The latest iteration of this debate is currently being waged by members of the U.S. Women’s National Soccer Team, including standouts Carli Lloyd, Hope Solo and Alex Morgan, who filed a federal complaint against U.S. Soccer citing wage discrimination in late March.
Although the concept of co-ed professional sports is an unlikely future, gender neutral sports are alive and well on college campuses in club and intramural programs. One such team at UNC is the co-ed club field hockey squad.
Junior Cameron Hardie was introduced to field hockey while attending high school in the United Kingdom and decided to pursue the sport in Chapel Hill. The sport is predominantly played by women in the United States but is a popular sport for men and women internationally.
Hardie said the club team is composed mostly of international male players and American female players. He said though his teammates came to the sport through different channels, this distinction actually benefits the team.
“It’s a fun dynamic because there are people on the team of different genders who have different experiences with the sport, and I think that helps the team grow because we draw from those different backgrounds,” Hardie said.
Hardie said there are unwritten rules to take into account when sharing the field with members of the opposite gender — a large male player wouldn’t bodycheck a smaller female player, for instance. Despite this, he said the differences between an all-male and mixed team environment were miniscule. Ultimately, the focus is on the team.
This simple fact holds true at every level of competitive sports — the most successful athletes, from middle school playgrounds to NFL stadiums — are driven by a desire to bring their team closer to victory.
The fire of competition that captivates club athletes inspires Division 1 athletes, too.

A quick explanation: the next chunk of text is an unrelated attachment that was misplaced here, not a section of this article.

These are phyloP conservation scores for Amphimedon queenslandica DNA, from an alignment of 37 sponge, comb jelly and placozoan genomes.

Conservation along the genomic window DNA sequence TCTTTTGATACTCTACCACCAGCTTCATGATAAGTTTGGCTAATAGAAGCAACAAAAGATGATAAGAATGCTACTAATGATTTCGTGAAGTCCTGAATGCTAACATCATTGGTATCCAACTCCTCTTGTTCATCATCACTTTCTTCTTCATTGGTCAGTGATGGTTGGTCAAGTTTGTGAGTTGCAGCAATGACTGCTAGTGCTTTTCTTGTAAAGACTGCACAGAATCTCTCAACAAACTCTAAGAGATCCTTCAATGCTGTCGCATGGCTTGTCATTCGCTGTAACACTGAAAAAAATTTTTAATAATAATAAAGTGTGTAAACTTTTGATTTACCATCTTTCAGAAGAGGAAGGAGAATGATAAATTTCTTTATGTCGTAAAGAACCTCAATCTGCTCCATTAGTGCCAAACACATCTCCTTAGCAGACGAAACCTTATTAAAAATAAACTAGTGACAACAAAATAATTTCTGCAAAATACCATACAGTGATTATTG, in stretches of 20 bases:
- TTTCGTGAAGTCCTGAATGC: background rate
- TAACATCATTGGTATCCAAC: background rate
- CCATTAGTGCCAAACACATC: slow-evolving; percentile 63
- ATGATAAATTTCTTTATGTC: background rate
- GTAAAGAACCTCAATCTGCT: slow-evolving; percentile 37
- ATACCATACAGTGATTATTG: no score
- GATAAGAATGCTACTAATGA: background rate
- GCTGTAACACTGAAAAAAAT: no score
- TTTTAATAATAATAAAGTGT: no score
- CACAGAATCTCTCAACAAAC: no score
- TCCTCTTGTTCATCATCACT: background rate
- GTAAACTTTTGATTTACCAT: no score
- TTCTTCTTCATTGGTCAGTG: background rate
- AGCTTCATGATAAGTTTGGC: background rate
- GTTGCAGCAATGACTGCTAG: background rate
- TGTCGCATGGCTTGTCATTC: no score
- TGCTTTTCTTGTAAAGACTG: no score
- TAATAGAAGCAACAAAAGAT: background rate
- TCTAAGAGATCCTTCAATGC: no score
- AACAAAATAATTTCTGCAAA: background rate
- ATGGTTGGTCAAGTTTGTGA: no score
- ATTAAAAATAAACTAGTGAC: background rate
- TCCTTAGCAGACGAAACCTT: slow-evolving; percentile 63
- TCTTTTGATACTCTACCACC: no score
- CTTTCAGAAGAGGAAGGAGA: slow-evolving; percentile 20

Caitlin Gallant, a sophomore on UNC's varsity fencing team, said fencing provides an interesting challenge because it balances an individual and team effort, but that the largest competition is often the mental battle against oneself. Fencers balance intense physical and strategic exhaustion over the course of a fight, and Gallant said fighters have little time to think of gender.
“With fencing, it’s never stereotyped. I never feel different whether I’m facing a girl or a guy, and I feel like there’s no limitations or feelings that you have to go easier because it’s a girl. That’s completely gone once you’re on the strip,” Gallant said.
“In something like sports, where it’s a good way to let off steam by doing something you enjoy, any sort of issue like that shouldn’t be on your mind.”
Though many sports, especially at the highest levels of competition, don’t offer male-versus-female competition as fencing does, Oliver said traditional gender roles established off the rugby field don’t necessarily have anything to do with what happens on it.
Citing one of her teammate’s pre-game rituals — getting a manicure before spilling blood, sweat and tears for Carolina rugby — Oliver said traditionally feminine behavior can be reconciled with the brute physicality of a traditionally masculine sport like rugby.
“I think rugby sort of redefines what is feminine because I consider myself a woman, but I can do powerful things that involve a lot of muscle use and hitting other people and consider myself a woman fully still.”